Emory Libraries kick off Shakespeare at Emory celebration with Tiffany Stern lecture and Bard exhibits

Published 03-15-2016

University of Oxford professor Tiffany Stern will lecture on the "Secrets of the First Folio" on Tuesday, March 29, at Emory University. Photo: Mim Saxl/Oxford University.

Tiffany Stern, professor of English and early modern drama at the University of Oxford, will speak in the Jones Room at Emory University’s Robert W. Woodruff Library on Tuesday, March 29, at 4 p.m. In her lecture, “Secrets of the First Folio,” Stern will discuss the creation of the First Folio and the impact of this publication on the enduring popularity of William Shakespeare. The lecture is free and open to the public.

The event kicks off Shakespeare at Emory, which celebrates Emory’s selection as a host site for the exhibit of “First Folio: The Book that Gave Us Shakespeare” with plays, readings, exhibits and other activities. It is a national traveling exhibition of Shakespeare’s First Folio, one of the world’s most treasured books, from the Folger Shakespeare Library. One host site was selected in each state, with Emory chosen as the Georgia venue.

“Appropriately, Emory’s year of celebration begins with a thought-provoking scholarly reflection on the First Folio, to be followed by a rich array of theatrical performances and poetry readings, as well as exhibitions, conversations and pop-up events,” says Rosemary Magee, director of the Stuart A. Rose Manuscript, Archives, and Rare Book Library. “All are invited to participate – in every way possible.”

The First Folio, which will be on view at Emory’s Michael C. Carlos Museum from November 5 through December 11, is the first collected edition of Shakespeare’s plays, published in 1623, seven years after the Bard’s death. This year also marks the 400th anniversary of his death.

This illustration of Hamlet and the ghost by Harold Copping, c. 1900, is one of several illustrated postcards on display in the "Dispatched in Post: The Bard on Cards" exhibit in Emory's Wooduff Library. Courtesy Harry Rusche collection.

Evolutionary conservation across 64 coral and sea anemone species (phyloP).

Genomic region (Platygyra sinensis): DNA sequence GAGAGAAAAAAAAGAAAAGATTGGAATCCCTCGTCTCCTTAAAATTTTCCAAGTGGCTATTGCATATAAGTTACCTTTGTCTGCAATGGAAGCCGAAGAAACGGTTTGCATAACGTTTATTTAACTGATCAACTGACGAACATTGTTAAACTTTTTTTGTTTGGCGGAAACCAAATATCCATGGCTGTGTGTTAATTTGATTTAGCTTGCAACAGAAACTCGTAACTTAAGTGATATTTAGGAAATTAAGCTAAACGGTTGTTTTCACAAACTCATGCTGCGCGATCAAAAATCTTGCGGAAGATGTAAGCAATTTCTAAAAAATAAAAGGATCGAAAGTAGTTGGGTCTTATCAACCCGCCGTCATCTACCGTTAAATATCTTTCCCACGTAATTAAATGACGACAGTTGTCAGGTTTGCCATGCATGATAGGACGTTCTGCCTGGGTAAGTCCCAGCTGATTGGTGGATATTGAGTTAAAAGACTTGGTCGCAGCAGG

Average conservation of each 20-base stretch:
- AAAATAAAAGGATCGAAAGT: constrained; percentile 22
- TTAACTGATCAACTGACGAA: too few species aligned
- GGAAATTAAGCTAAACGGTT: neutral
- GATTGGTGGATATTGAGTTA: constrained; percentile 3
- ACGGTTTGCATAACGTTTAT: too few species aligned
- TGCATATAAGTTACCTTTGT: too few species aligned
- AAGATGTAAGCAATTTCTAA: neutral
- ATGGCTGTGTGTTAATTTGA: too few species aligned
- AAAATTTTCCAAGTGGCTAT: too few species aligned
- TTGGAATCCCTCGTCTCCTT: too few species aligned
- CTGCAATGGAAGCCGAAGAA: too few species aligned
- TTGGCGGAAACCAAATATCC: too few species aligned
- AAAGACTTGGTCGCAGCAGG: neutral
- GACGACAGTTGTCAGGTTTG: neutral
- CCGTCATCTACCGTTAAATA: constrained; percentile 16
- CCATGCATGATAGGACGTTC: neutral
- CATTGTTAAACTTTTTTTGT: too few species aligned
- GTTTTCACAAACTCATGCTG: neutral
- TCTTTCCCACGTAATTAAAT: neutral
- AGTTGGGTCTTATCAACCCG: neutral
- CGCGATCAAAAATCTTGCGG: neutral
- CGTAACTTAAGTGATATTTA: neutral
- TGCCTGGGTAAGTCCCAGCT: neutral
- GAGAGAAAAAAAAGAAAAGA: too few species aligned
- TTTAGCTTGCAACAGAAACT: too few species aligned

Assembled by two of Shakespeare’s company actors after his death in 1616, the First Folio was the only source for 18 of Shakespeare’s 38 plays, according to the Folger’s website. Without it, previously unpublished plays such as “Macbeth,” “Julius Caesar,” “Twelfth Night” and “As You Like It” might never have been found.

A preeminent Shakespeare scholar, Stern is a general editor of the Arden Shakespeare series and author of a number of award-winning books. She is also the Beaverbrook and Bouverie Tutorial Fellow in English at the University of Oxford.

“Stern is an engaging speaker,” says Sheila Cavanagh, Emory English professor and co-director of Emory’s First Folio visit and Year of Shakespeare 2016-2017. “Her inaugural lecture for Emory’s Year of Shakespeare promises to illuminate Shakespeare’s dramatic texts in an exciting and informative fashion.”

Emory Libraries is also hosting several related exhibits, the first two of which open this month. The exhibits are free and open to the public during library visitor hours.

  • Dispatched in Post: The Bard on Cards, March 16 – June 26, 2016. An exhibit highlighting some of Emory English professor Dr. Harry Rusche’s extensive collection of postcards that depict iconic Shakespearean characters and scenes. Late 19th- to early 20th-century postcards related to Hamlet and other more popular plays are the focus. Woodruff Library Level 2, in the alcove near the Center for Faculty Development and Excellence (CFDE).
  • Plants are Set before Us: Shakespeare’s Natural Worlds, March 16 – June 26, 2016. Plants play a vital role in Shakespeare’s works, both as physical devices and as symbols. This exhibit cites references from a variety of scenes and includes specimens from the Emory University Herbarium. Woodruff Library Level 2, in the alcove near the library service desk.
Marjoram makes an appearance in several of Shakespeare's writings; pictured here is Origanum vulgare L., wild marjoram, from the Emory University Herbarium, part of the exhibit "Plants are Set before Us: Shakespeare's Natural Worlds" in the Woodruff Library. Photo credit: Paige Knight.
“These exhibits give us the opportunity to highlight Shakespeare’s works through different mediums,” says library exhibitions manager Kathy Dixson. “The postcard exhibit provides a look at how this popular communication device satisfied an interest in Shakespeare. The plants exhibit focuses on an aspect of his works that is not always considered, and it allows us to highlight the work of the Emory University Herbarium in preserving plant material for a variety of research.”

Stern’s lecture is sponsored by the Hightower Fund, the Rose Library, British Council, World Shakespeare Project, the Pierce Institute at Oxford College, Barnes & Noble bookstore at Emory, and the Emory departments of English, History, and Theater.

The Woodruff Library at Emory University is located at 540 Asbury Circle in Atlanta, 30322. Parking is available in the Fishburne deck. For more information in the coming months on the university’s Shakespeare at Emory news and events, check the Shakespeare at Emory website.

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